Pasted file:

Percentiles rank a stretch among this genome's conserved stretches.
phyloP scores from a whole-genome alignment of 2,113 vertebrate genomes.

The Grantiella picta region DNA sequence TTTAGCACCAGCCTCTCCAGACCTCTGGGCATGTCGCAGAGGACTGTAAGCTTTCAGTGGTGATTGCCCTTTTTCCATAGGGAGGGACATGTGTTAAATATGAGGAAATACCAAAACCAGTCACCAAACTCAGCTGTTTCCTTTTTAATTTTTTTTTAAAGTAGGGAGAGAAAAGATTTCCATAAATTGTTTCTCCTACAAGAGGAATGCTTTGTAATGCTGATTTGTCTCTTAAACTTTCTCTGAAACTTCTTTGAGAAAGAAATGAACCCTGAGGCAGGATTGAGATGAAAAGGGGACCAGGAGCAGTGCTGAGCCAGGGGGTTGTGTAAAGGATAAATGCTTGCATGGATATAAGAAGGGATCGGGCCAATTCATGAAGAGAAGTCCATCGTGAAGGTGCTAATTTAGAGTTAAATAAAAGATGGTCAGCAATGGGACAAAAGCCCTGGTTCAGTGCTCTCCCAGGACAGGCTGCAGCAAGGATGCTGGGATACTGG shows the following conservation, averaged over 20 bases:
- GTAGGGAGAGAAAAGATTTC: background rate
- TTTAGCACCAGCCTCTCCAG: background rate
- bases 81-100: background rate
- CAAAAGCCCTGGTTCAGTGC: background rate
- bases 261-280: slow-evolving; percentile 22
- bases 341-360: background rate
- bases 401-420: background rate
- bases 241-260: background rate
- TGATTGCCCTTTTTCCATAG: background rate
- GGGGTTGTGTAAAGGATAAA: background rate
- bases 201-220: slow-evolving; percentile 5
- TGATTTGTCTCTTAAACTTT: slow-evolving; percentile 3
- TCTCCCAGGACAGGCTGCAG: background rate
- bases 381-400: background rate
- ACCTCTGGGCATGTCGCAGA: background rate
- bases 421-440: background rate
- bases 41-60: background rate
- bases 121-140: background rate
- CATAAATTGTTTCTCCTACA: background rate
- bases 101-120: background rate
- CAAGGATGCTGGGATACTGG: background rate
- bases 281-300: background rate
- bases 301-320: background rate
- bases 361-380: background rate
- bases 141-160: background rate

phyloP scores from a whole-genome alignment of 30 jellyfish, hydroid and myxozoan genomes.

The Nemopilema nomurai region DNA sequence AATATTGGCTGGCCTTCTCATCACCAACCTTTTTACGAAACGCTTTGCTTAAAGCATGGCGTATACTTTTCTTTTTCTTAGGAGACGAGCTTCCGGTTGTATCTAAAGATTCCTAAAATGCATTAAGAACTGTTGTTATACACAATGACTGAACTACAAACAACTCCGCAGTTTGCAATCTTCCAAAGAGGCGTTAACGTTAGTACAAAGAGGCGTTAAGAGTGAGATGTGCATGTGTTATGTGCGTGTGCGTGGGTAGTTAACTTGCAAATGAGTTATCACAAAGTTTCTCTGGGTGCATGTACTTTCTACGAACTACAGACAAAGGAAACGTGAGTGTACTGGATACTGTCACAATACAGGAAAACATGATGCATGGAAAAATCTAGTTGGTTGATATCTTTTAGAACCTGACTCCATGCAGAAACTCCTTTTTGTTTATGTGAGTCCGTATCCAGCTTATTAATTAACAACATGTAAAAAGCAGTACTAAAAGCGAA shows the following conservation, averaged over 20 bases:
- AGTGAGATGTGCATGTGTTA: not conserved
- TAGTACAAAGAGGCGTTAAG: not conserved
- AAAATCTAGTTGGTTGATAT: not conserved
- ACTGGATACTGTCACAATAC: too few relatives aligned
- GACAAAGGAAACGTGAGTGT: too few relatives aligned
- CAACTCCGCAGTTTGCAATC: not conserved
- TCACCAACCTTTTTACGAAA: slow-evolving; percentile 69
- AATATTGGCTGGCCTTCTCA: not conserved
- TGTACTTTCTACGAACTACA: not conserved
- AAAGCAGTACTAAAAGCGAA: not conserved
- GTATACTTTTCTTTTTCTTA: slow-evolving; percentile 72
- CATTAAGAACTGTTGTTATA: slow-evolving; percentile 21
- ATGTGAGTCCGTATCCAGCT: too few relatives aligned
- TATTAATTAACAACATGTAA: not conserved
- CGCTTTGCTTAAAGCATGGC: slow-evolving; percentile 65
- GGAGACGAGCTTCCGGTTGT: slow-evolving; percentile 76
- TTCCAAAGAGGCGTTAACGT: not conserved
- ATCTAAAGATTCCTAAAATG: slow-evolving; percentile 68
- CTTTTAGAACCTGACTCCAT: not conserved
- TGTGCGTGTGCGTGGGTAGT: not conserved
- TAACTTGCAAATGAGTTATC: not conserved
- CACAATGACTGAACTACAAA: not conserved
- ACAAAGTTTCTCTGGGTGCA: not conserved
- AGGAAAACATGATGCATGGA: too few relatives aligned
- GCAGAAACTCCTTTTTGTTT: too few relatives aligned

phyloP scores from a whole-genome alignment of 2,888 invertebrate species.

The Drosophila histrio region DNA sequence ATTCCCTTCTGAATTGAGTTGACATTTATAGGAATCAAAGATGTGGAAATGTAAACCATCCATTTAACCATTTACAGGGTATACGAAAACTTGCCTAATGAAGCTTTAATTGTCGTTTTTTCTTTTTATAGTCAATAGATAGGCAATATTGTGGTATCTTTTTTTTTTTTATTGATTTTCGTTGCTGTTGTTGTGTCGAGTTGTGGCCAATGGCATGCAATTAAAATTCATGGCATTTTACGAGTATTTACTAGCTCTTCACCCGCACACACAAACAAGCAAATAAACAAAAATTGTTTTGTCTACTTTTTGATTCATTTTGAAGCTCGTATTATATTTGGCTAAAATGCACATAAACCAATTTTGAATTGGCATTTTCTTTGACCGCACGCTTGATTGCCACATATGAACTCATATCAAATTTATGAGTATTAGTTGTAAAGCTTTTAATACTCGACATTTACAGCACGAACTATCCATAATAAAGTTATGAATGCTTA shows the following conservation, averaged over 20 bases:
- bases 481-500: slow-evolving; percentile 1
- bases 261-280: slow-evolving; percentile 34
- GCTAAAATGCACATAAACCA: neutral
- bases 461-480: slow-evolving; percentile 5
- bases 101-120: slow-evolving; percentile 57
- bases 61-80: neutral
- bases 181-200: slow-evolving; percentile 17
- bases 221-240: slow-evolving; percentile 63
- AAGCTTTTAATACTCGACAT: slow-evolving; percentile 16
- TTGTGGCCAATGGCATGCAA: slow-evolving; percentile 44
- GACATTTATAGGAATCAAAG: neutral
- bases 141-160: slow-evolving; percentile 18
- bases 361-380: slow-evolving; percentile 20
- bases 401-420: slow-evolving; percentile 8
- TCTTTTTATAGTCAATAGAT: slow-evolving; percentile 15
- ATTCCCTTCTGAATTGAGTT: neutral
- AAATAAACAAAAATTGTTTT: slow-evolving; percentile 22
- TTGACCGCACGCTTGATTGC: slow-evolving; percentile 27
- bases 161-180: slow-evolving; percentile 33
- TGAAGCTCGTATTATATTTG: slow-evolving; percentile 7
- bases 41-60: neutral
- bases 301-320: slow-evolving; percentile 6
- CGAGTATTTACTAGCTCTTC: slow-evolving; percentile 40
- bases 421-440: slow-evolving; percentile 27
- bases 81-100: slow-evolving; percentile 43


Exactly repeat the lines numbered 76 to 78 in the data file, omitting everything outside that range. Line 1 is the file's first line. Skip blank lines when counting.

- bases 161-180: slow-evolving; percentile 33
- TGAAGCTCGTATTATATTTG: slow-evolving; percentile 7
- bases 41-60: neutral